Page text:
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The War of the Rebellion: A Compilation of the Official Records of the Union and Confederate Armies

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OFFICIAL RECORDS: Series 1, vol 11, Part 2 (Peninsular Campaign)
Page 567 Chapter XXIII. SEVEN-DAYS' BATTLES.

of two regiments on the right of my line, which was near our center, and some of the Texas skirmishers, had nothing to do with the battle except to suffer a murderous artillery fire, which they did unflinchingly. Personally assisted by my staff, I was called upon to direct the artillery fire, which I continued to do during the afternoon. From my point of view the enemy appeared to fight with great stubbornness, and our attack to have made but little impression upon him. He deployed at one time six batteries in front of our center, when, opening in this deployment with artillery, they, together with the stationary batteries already in position, and which we had been engaging at times during the day, all opened a terrific fire upon Poindexter's field. Our gunners replied with spirit, but from want of ammunition the contest was too unequal, and I caused them successively to withdraw. This cross-fire was excessively severe upon the supporting troops. Toward night, learning that the center was pressed hard, I received orders to direct General Trimble to move over from the left to that point, and commenced to close my own troops into the right, when night fell, and with it the battle, which had raged with great fury, ceased. For an hour after night-fall the enemy shelled the woods and Poindexter's field with rapid and heavy fire. This indicated another withdrawal. My troops remained in position all night, the advanced scouts confirming the withdrawal of the enemy during the night, leaving their dead and wounded.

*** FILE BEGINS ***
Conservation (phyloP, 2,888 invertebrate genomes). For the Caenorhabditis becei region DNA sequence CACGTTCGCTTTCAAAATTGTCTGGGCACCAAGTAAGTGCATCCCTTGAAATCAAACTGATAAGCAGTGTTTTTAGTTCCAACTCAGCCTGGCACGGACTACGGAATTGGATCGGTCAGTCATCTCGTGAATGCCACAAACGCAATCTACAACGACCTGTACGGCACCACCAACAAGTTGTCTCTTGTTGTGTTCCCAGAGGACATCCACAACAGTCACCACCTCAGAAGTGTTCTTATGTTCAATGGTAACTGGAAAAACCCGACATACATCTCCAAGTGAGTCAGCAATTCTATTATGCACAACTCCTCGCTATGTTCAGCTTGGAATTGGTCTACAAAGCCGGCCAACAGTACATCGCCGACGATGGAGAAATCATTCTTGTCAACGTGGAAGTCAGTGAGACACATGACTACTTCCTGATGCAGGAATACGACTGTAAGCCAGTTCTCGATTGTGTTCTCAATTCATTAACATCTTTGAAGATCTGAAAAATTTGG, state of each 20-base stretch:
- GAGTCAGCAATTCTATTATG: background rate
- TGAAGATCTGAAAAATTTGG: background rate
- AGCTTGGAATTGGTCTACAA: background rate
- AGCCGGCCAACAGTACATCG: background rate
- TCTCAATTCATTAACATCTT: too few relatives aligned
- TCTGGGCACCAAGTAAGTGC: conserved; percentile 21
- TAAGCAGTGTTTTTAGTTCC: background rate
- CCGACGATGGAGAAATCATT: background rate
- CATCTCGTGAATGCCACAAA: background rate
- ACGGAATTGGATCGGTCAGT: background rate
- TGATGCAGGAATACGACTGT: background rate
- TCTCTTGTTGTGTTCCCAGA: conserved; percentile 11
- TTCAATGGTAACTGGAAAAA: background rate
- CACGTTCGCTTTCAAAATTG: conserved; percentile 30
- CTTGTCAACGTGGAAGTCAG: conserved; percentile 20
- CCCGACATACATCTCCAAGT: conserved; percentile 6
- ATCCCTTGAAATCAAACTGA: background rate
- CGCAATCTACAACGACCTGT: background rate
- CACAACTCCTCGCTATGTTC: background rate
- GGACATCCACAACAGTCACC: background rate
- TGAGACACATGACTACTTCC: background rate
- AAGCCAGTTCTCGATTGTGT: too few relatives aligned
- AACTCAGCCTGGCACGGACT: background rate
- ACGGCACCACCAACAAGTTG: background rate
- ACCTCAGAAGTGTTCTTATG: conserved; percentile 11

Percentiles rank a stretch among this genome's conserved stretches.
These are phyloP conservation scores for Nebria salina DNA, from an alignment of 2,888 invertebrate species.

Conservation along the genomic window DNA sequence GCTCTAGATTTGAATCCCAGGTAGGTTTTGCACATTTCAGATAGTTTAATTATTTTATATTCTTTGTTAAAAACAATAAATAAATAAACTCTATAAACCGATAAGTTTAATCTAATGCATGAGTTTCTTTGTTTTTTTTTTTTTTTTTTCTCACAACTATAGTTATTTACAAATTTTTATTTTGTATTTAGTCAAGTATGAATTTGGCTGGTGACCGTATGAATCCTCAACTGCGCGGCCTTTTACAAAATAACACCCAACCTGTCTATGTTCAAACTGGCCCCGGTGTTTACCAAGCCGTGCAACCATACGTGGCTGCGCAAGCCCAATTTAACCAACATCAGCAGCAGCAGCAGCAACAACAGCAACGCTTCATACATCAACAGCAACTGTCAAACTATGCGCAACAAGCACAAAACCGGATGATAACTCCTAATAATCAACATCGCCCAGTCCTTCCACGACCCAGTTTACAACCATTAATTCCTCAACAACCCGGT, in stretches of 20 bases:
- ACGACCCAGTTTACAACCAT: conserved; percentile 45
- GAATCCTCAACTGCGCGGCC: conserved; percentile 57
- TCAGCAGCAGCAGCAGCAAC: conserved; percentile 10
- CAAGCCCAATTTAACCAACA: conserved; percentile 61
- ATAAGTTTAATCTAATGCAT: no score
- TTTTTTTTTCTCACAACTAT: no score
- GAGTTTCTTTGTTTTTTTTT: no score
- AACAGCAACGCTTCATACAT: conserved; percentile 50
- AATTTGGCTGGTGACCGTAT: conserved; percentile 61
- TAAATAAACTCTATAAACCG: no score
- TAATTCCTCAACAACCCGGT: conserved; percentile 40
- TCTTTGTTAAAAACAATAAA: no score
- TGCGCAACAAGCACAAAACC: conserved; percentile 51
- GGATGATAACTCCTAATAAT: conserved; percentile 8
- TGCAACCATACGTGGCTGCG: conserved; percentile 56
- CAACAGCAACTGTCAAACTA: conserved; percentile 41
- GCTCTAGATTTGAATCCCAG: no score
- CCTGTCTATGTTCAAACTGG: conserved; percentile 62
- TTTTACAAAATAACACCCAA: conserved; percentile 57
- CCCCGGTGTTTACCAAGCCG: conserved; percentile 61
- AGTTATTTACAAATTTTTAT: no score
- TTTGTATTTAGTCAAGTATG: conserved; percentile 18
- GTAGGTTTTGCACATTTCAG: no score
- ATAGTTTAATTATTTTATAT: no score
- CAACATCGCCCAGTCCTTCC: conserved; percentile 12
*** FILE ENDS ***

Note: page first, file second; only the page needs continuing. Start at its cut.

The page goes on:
Of affairs on our center and right I can give no account. My list of casualties is almost entirely from the artillery fire of the enemy, for scarcely a musket was fired in the division. When the immense amount of their artillery is considered, the violence and duration of their fire, and the exposed position of the troops, the loss, thanks to God, may be regarded as small, while the courage and unflinching endurance of the troops are worthy of the highest praise.

The following is the list of killed and wounded:

Command Killed Wounded Missing

THIRD BRIGADE. 6th - 64 -

North Carolina

4th Alabama 2 13 -

2nd Mississippi 1 10 -

11th Mississippi 1 20 -

Reilly's battery - 12 -

Total 4 119 -

Aggregate - - 123

THIRD BRIGADE. 5th 2 9 1

Texas

4th Texas - 2 -

1st Texas 3 20 -

18th Georgia 1 14 -

Total 6 45 1

Aggregate - - 52

Hampton's brigade - - 19

[Third Brigade,

Jackson's division]

Grand aggregate - -

194

I regret that I do not know the names of the different commanders


Page 567 Chapter XXIII. SEVEN-DAYS' BATTLES.
OFFICIAL RECORDS: Series 1, vol 11, Part 2 (Peninsular Campaign)
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